Work pants are designed to offer the wearer extra comfort for tough tasks that require bending and climbing, and they often come with extra pockets for stowing tools of the trade.
- Well-designed work pants stretch and move with you.
- Designed to be durable, work pants are often made from heavy-duty fabric.
- Work pants come in a variety of styles to fit a range of body shapes.
FAQs About Your New Work Pants
If you’re still not sure about what kind of work pants will be right for you, consider the answers to these common questions—they’ll help you get a leg up.
Q. How should your work pants fit?
Work pants should not bind nor pinch when you perform everyday tasks. They should be comfortable but not so baggy that you run the risk of getting them caught in tools or machinery.
Q. What are the most common materials used for work pants?
Most work pants for DIYers and pros are made from canvas, cotton denim, and cotton blend fabrics. Many have a bit of spandex woven in for stretch, so the pants can move with you while resisting rips.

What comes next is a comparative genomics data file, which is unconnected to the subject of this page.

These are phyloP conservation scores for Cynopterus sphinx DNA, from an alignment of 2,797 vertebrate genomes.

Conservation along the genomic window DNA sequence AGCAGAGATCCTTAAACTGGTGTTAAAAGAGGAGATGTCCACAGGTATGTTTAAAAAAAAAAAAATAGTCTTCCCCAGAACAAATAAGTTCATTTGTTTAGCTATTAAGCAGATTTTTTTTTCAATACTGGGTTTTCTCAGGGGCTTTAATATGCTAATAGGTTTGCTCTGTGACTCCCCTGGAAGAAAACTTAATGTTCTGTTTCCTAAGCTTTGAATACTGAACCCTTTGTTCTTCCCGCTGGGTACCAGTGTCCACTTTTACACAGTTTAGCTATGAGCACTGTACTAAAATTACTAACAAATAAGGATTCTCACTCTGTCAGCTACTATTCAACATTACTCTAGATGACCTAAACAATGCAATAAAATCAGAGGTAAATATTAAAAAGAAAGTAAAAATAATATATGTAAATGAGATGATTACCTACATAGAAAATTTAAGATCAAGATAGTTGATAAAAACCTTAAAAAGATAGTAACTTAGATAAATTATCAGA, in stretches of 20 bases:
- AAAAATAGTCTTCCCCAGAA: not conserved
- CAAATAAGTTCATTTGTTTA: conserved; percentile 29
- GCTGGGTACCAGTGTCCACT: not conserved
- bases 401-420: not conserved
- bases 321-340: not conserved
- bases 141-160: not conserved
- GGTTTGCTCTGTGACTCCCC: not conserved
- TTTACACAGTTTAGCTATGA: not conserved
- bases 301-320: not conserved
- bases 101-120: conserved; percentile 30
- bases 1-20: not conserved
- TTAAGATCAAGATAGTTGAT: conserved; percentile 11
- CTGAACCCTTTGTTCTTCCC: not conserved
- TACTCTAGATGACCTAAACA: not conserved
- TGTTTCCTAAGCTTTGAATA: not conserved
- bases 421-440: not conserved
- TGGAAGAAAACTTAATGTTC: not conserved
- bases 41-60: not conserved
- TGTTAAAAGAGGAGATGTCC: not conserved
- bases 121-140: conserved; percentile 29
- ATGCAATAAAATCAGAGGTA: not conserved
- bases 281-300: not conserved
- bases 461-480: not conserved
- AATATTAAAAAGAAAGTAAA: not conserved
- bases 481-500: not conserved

Q. What are some smart extra design features for work pants?
If your job requires having small supplies on hand, like screws or nails, work pants with large cargo pockets will come in handy. Likewise, if you swing a hammer, pants with a hammer loop will allow you to hang the hammer on the side of your pants when you’re not using it and free up your hands for other tasks.
Q. How many pockets do work pants usually have?
It varies. Standard work pants may have just two front and two rear pockets, while cargo-style and carpenter-style pants offer additional large pockets on the sides for carrying tools and other essentials.
Q. How long do work pants last?
You can expect to get three to six months of use out of a good pair of work pants if you’re in a job where you’re actively bending, climbing, or squatting all day long.